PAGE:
Our lab is a space for mutual provocations between technologies of surveying and ethnographic ways of seeing. How have ethnographers adapted methodologically to witness events in the digital age? What insight can the history of ethnography provide for the future of biometrics and tracking?
We introduce automated investigation techniques for mining data online, and utilize computer vision to track and collect biometric data. How can ethnographers engage these tools to augment an ethnographic output? Can these tools be used to create collaborative outputs co-produced by interlocutors and communities? What does an ‘open-source’ model look like for ethnography?
The lab encourages participants to envision a creative dismantling of designed power systems: Once you have learned to find faces, you can also obfuscate or swap faces -- providing camouflage, subversion, or protection. Can ethnography inform biometric design to create methods of anti-profiling? How can ethnographic expertise inform critical consciousness and disruption of mass surveillance?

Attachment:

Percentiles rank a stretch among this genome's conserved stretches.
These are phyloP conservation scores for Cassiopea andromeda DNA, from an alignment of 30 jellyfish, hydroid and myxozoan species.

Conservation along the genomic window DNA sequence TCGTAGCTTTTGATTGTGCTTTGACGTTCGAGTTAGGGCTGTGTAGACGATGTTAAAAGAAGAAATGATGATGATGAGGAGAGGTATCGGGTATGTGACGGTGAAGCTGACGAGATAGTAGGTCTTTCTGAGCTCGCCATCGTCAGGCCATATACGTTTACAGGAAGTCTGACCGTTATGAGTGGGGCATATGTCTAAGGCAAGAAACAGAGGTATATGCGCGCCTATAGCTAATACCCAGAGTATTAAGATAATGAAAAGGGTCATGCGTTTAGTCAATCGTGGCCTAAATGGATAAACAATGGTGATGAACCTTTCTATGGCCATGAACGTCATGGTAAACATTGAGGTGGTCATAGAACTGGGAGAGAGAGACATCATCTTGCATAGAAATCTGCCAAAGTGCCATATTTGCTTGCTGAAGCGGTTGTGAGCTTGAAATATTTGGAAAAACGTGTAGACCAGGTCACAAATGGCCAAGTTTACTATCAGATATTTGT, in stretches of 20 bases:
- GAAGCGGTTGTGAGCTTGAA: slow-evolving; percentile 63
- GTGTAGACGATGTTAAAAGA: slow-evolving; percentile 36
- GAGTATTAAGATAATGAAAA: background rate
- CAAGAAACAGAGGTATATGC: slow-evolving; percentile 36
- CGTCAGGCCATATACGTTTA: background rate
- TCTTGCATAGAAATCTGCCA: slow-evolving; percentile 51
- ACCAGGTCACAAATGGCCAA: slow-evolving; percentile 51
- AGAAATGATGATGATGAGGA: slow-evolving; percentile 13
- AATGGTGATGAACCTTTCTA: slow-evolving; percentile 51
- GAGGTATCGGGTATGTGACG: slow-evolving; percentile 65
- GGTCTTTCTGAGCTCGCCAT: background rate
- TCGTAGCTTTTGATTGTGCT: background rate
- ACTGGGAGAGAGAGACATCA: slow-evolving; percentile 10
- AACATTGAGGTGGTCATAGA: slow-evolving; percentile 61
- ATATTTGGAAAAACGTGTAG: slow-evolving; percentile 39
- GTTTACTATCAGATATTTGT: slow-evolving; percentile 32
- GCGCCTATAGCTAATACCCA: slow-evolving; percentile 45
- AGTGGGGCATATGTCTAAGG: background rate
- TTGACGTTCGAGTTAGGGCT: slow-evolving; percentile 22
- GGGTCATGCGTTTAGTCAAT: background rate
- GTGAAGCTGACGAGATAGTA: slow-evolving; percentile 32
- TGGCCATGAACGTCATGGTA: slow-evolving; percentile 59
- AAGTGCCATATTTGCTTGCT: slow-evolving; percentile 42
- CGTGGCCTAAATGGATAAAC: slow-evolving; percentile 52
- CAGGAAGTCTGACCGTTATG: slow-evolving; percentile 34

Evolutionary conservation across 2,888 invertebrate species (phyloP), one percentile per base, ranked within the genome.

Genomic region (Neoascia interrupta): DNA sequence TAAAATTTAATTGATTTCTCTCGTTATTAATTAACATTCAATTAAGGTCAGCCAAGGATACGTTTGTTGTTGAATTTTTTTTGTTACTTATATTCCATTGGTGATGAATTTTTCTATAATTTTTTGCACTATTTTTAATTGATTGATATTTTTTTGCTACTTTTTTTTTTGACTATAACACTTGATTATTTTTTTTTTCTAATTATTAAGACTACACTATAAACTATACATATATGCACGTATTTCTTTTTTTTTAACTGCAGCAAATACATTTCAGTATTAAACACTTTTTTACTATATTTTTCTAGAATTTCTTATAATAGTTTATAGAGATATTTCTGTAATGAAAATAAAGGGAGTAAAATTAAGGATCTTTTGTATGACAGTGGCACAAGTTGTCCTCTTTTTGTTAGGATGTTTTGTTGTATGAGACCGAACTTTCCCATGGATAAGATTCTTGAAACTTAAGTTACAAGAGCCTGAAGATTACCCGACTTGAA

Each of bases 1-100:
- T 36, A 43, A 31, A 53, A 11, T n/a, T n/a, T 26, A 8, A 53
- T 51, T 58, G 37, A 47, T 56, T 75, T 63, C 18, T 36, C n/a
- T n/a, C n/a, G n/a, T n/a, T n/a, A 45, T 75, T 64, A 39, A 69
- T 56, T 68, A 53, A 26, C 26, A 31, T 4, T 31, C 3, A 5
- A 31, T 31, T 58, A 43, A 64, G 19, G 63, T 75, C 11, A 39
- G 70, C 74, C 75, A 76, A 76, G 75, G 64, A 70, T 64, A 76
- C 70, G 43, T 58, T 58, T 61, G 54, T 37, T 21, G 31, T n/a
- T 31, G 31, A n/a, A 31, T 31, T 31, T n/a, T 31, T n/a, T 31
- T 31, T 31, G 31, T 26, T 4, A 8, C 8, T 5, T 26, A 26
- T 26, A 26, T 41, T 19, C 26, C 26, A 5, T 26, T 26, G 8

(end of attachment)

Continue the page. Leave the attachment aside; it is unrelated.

Many thanks to the creators of Recon-ng, waybackpack, theHarvester, and all of the other tools we used. These tools are not being redistributed without acknowledging their creators, and definitely will not be used to make money. We basically built a shim for the tools to slightly unify them for a demo to anthropologists on the power of OSINT information gathering.
Visit the lab's github for deeper information about installation and usage. The
readme has super in-depth information about the toolkit and how it works.